- Read actual diary entries from the time period – lots of primary source literature about this
- Research Blanchard’s Balloon flight which took place in 1793 in Philadelphia and which is mentioned in the book
- Research The Free African Society
- Research medical practices of the time
Flowers for Algernon [Mariner Books, 2005] is often cited on teen book lists and is a great American work of literature. Flowers for Algernon was originally a short story written by Daniel Keyes. After the story won a Hugo Award, one of the highest honors in science fiction, Keyes turned the story into a novel.
The full-length novel won the 1966 Nebula Award for the best novel of the year, the highest honor for science fiction novels. The novel version was adapted into a movie in 1968, Charly, and the actor who played Charlie, won an Academy Award.
With more than five million copies sold, Flowers for Algernon is the beloved, classic story of a mentally disabled man whose experimental quest for intelligence mirrors that of Algernon, an extraordinary lab mouse. In poignant diary entries, Charlie tells how a brain operation increases his IQ and changes his life. As the experimental procedure takes effect, Charlie’s intelligence expands until it surpasses that of the doctors who engineered his metamorphosis. The experiment seems to be a scientific breakthrough of paramount importance–until Algernon begins his sudden, unexpected deterioration. Will the same happen to Charlie? An American classic that inspired the award-winning movie Charly.
By studying Flowers for Algernon with unique and interesting lesson activities, students will be more likely to remember the story. They will gain a depth of understanding regarding topics they might not have previously considered, such as the treatment of the mentally disabled and the importance of intelligence.
Here are some wonderful ideas to teach using this book.
Lesson Plan Idea(s):
- Provide some background information on Daniel Keyes – it always makes a book more interesting when you know a little bit about the author. He has had many types of jobs including teaching the mentally disabled, a professor of English and creative writing, and a science fiction editor.
- Before introducing the novel, provide students with various difficult mazes. (Here’s a .pdf taken from KrazyDad.com Super Difficult Mazes – Super Difficult Mazes. Tell them they are competing against a mouse that was able to finish a mouse-sized model in less than three minutes. Use a timer to measure the three minutes, stopping students when the time is up.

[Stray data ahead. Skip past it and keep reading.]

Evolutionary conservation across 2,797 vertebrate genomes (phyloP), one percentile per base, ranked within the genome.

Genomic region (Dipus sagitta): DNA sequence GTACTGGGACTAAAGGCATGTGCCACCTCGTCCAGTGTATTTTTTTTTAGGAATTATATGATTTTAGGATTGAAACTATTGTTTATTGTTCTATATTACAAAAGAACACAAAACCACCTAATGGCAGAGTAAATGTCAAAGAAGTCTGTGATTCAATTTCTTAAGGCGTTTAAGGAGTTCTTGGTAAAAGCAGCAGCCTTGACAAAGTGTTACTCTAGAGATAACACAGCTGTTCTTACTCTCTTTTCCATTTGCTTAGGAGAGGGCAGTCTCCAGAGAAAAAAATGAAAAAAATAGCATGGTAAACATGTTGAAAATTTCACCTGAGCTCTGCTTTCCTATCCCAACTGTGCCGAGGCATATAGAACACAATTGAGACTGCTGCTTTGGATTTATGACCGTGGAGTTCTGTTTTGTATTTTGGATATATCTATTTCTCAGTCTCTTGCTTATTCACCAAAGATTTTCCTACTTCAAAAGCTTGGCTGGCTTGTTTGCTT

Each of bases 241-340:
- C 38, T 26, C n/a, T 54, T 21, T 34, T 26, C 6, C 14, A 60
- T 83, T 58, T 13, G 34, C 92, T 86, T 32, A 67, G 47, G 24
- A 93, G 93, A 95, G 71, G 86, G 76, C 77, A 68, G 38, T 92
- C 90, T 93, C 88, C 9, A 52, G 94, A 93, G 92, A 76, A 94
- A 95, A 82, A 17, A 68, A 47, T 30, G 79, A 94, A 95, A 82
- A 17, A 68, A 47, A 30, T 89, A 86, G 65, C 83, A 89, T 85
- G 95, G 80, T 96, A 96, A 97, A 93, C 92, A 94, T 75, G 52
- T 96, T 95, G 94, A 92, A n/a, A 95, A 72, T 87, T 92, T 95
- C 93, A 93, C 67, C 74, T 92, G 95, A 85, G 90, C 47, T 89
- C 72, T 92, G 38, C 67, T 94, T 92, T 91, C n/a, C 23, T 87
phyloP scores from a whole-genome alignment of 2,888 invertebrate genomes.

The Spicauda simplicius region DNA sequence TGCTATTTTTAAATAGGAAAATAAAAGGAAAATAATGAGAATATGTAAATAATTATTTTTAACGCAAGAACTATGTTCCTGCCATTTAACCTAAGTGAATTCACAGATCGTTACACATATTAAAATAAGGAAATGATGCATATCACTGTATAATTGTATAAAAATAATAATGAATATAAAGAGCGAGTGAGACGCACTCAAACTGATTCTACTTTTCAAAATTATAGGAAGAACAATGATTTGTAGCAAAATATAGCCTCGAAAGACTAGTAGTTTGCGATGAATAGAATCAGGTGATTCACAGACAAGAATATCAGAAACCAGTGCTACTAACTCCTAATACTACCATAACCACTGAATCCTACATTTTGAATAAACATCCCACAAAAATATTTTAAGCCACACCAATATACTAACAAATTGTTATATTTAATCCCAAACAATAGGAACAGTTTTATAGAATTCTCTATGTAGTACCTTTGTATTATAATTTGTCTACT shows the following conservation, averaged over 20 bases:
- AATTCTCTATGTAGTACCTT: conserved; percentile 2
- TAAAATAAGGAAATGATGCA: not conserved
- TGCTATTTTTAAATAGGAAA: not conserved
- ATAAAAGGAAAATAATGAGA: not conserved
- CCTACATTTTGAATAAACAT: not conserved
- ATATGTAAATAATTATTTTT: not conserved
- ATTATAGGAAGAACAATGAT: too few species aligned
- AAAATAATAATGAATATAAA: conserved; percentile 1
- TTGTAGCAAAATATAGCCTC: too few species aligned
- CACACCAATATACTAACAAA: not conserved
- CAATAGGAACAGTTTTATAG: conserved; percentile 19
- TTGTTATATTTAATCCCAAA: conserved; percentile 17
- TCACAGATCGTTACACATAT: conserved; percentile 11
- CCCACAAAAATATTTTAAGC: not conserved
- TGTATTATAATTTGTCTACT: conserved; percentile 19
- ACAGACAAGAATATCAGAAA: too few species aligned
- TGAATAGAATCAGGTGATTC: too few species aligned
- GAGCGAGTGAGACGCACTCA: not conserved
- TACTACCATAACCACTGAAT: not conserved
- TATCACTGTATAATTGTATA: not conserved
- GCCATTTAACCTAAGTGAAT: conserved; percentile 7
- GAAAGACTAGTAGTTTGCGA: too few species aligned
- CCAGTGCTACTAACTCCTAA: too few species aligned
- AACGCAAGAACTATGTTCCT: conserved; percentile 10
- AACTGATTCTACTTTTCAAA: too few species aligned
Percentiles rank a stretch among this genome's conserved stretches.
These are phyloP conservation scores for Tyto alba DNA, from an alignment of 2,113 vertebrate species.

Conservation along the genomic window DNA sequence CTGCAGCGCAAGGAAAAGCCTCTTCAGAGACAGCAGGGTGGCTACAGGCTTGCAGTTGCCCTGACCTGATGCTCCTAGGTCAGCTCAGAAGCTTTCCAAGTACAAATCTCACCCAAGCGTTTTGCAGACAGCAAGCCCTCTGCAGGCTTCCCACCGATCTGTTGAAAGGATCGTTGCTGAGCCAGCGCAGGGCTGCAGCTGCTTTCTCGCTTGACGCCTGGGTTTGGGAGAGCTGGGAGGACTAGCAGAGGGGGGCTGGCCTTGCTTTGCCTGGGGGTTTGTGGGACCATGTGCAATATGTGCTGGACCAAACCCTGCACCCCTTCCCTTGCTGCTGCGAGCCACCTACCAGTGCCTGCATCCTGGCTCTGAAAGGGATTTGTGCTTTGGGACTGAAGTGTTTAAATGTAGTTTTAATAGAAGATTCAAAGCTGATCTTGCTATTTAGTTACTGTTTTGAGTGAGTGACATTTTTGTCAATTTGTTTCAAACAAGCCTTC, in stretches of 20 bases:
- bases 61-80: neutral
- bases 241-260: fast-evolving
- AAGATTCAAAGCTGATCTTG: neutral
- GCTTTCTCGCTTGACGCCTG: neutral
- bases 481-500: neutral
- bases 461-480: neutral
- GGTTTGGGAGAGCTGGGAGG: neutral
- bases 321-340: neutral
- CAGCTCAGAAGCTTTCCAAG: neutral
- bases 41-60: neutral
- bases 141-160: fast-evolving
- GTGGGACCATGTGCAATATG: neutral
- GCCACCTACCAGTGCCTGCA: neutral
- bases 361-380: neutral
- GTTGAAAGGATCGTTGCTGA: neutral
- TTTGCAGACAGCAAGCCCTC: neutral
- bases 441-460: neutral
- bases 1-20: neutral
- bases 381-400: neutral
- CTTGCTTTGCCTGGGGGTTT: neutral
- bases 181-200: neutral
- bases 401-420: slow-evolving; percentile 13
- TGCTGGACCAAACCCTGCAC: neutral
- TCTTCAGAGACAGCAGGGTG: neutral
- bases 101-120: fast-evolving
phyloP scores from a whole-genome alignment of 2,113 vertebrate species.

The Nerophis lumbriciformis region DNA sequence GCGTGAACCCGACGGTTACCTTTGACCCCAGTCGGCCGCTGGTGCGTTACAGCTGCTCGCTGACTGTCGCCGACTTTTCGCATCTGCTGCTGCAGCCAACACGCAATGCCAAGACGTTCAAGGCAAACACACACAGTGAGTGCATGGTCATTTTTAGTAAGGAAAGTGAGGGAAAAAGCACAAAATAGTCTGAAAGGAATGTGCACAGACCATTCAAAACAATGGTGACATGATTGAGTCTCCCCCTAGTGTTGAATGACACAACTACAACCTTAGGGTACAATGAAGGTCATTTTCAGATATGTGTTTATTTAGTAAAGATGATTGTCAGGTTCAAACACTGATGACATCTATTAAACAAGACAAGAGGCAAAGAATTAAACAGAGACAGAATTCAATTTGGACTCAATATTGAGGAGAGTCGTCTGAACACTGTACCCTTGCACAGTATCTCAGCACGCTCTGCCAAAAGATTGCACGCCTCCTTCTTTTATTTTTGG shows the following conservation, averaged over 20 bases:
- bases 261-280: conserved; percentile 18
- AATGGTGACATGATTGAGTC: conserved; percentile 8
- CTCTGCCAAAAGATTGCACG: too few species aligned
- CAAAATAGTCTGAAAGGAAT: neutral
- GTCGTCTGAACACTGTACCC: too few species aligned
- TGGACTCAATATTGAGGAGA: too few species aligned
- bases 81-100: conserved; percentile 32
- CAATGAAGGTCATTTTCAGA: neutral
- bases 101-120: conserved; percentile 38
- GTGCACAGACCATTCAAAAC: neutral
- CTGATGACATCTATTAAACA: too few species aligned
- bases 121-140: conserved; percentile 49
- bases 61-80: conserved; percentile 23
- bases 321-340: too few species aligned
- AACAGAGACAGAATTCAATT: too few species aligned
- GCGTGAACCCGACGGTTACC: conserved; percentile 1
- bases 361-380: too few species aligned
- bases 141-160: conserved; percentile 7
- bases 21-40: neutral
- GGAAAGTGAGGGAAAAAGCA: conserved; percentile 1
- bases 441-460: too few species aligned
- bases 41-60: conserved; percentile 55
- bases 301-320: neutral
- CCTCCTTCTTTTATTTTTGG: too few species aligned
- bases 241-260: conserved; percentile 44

- The themes that surround this book are how people with disabilities are treated, intelligence and the importance of it, whether IQ tests provide a valid measurement of intelligence, the contrast between emotions and intellect, how the past affects the present or the qualities of a hero.
- Introduce the concept of the Rorschach tests and ask students (working in pairs) to construct a sample.
- As a culminating activity, a comparison of the book to the movie (similarities and differences) is also a great way to assess student’s understanding.
This is a story about love and our capacity to still love after life’s adventures toss us about in the waves. Is beauty skin deep or deeper than what we see? The story revolves around the character of Edward Tulane, a vain china rabbit who is loved by his owner but feels no love in return. A misadventure throws him out of his pampered life and into a path of a series of fascinating people, each one more lovely than the last. Edward’s heart grows and grows until the question is not can Edward love, but can he love again after the depth of his heartbreak. DiCamillo has a pared down narrative style that is refreshing and thought-provoking. “The Miraculous Journey of Edward Tulane” may be a children’s book, but it is never childish. The message about loving and being loved is one that is important for people of all ages.
Lesson Plan Idea(s):
The publisher, Candlewick Press has a teacher’s guide to the book that had some really great ideas. Here’s the .pdf – Candlewick Press Teachers Guide.Edward Tulane. It does give some great ideas for before, during and after reading. The book even has its own website (edwardtulane.com) which is full of interesting information about the author, praise for the story, and videos of the author and illustrator. The site also features a reader’s theater for 6 students.
In conclusion, whether you are seeking inspiration, motivation or looking to see the world through a different lens, any of these 25 works of literature will get you there. From a beautiful picture book, to a novel full of wonder, knowledge and humanity, the world is a better place for having these books in it! Feel free to post your comments, suggestions and your favorite books that “inspire” below. Peace, love and happy reading!